ANVIL - Pounding The Pavement
January 23, 2018, a year ago
No one will ever confuse the long running Canucks with a virtuoso like Dream Theater, neither in terms of technicality nor lyrical content. That said, this is the best Anvil platter since the backward glancing, post-documentary Juggernaut Of Justice. While not full-on speed throughout, there's enough guitar to placate long suffering old-school fans. Kicking off with a mid-tempo stomp that rants against the ubiquitous GPS on our dashboards (“Bitch In The Box”), there's a few noticeable improvements, right away. First is the presence of backing vocals and then, rather than just maintain the pace throughout, Lips cuts loose with a spirited (aka blazing) solo, midway through. His pervasive sense of humor and rhyming lyrics are on display throughout eleven inclusions, although a pair of bonuses are available: “Don't Tell Me” on the SPV version and “Spark It Up” an exclusive to Pledge funded donors.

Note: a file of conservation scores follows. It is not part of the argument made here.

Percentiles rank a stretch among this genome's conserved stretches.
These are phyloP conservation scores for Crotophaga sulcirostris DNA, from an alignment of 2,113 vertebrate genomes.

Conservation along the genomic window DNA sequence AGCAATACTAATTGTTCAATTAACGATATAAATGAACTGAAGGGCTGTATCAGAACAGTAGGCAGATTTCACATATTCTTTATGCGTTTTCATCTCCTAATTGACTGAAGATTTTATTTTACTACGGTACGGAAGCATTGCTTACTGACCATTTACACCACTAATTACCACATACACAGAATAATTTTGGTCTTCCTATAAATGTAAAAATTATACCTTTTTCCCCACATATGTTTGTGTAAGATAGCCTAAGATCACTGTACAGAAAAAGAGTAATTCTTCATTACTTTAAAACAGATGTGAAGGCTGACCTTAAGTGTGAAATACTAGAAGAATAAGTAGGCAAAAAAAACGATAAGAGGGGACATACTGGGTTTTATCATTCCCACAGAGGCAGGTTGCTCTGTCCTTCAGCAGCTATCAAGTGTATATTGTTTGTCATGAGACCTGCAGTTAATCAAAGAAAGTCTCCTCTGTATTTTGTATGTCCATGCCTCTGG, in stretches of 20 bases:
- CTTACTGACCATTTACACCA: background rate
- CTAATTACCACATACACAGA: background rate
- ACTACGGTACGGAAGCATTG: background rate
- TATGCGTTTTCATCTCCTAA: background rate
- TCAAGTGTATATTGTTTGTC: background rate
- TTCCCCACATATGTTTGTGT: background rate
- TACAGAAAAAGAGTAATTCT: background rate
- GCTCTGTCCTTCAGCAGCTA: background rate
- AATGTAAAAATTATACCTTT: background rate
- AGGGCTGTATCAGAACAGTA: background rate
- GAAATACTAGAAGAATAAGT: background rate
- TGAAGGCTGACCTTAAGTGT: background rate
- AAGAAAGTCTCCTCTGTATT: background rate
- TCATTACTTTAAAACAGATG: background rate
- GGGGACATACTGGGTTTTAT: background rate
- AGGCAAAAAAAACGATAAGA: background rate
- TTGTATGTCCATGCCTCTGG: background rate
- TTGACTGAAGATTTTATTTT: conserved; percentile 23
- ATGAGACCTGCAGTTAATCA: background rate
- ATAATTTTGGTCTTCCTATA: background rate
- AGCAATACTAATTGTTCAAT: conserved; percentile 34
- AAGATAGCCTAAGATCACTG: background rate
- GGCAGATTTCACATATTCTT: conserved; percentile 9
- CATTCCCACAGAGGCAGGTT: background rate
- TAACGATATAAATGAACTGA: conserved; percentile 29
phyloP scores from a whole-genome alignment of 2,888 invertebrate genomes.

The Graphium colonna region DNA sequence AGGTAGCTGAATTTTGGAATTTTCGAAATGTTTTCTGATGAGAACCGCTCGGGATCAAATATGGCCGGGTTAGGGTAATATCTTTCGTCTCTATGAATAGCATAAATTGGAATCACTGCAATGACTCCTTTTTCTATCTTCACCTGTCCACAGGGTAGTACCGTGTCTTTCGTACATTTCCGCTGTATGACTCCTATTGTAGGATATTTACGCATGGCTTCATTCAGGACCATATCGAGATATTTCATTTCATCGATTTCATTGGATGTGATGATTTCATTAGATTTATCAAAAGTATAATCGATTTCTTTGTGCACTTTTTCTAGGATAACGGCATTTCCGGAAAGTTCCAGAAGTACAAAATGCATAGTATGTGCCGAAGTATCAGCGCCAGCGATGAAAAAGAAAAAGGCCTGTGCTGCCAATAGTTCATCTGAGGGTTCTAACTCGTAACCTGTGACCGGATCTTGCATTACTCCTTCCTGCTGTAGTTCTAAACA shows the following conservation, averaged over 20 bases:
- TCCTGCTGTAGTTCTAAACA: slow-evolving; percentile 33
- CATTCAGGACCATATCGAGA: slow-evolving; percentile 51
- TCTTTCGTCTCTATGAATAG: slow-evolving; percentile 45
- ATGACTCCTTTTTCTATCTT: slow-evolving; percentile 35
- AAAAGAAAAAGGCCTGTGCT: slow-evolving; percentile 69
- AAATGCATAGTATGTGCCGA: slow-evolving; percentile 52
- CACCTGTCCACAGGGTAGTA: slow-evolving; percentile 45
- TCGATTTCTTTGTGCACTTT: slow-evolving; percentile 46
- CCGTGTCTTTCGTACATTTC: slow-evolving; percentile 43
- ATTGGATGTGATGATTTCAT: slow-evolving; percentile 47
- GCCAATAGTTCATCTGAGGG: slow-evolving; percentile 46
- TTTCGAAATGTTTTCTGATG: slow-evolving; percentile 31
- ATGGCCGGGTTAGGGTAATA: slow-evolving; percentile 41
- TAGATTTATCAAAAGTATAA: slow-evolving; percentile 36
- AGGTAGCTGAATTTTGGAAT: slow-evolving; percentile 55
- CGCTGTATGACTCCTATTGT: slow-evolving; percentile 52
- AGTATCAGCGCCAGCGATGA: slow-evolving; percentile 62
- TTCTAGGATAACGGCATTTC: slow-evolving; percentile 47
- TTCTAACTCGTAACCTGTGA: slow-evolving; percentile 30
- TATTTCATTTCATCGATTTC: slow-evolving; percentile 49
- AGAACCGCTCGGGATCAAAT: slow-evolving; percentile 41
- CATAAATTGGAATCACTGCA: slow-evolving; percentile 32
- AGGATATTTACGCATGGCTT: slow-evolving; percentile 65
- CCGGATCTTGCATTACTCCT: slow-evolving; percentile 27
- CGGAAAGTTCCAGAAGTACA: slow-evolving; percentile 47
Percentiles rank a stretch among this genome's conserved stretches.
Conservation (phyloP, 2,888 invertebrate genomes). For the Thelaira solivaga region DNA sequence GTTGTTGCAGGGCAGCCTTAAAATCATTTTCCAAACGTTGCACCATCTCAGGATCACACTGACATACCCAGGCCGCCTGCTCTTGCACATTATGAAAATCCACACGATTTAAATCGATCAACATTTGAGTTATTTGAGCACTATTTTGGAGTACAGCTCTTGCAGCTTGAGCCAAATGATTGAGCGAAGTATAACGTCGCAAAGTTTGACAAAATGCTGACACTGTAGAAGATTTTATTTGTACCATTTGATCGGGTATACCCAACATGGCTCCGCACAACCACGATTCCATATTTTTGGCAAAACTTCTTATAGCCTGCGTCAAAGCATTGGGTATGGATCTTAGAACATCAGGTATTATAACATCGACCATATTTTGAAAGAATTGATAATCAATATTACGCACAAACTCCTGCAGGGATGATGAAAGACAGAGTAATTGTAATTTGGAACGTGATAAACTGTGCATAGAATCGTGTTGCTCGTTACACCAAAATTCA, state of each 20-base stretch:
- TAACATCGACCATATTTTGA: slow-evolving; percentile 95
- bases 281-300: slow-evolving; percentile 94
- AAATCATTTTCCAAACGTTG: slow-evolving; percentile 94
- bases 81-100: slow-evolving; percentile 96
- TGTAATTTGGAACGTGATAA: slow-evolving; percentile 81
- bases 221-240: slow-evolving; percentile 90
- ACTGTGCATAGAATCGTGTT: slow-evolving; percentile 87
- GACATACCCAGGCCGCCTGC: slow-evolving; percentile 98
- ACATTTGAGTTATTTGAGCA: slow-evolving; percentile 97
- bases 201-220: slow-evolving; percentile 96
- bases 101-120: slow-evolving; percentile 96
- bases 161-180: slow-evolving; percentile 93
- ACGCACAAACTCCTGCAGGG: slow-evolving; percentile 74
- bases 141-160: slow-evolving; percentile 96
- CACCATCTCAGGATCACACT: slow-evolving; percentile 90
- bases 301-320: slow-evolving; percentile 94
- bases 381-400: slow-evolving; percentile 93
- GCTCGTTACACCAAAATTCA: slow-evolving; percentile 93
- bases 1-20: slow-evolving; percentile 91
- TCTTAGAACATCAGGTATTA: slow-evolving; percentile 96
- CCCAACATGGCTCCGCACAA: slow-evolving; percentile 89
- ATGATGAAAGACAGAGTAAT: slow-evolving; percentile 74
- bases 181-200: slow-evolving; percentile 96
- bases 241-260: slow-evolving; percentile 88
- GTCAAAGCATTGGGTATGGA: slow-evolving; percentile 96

Fleet fingered “Ego” would seem directed at insecure corporate (label?) types. It has the intensity and chops to crack the decades' old live running order, slotting nicely alongside “Mothra”. The staccato, autobiographical “(I'm Just) Doing What I Want”, with slightly modulated backing vox and electronic effects, sees Lips declaring he won't change and is enjoying his ride, “Until I'm gone”. Can envision onstage boots marching to the beat of “Smash Your Face”, a paean to listeners of heavy music. The title track is an instrumental, whereas “Rock That Shit” is a reworked ‘50s original rock ‘n’ roll rhythm, even quoting “Let's go to the hop”. Devoid of any Frozen connection, “Let It Go” is simple, but with riffs aplenty, destined for a live audience, especially where knowledge of English is limited. The plodding “Nanook Of The North”, apart from being a protest song, dealing with the mistreatment of the indigenous peoples, in the quest for oil, contributes nothing. “Black Smoke” is another aggro number, while a slower “World Of Tomorrow” purposefully mimics a bludgeoning Black Sabbath tone, Lips actually singing (rather than his usual sped-up spoken delivery). Disc closer “Warming Up” is a spirited variation on the aforementioned 2011 Justice's “Swing Thing”. Lip goes off on bluesy fretboard runs during “Don't Tell Me”. Ode to Canada's third favorite national pastime, after hockey & beer, “Spark It Up” (almost the entirety of the lyrics for 3:13!) is features the fastest guitar. Shame it's not on the “real” album. No bawdy juvenile sexuality on display, anywhere. Welcome to 2018.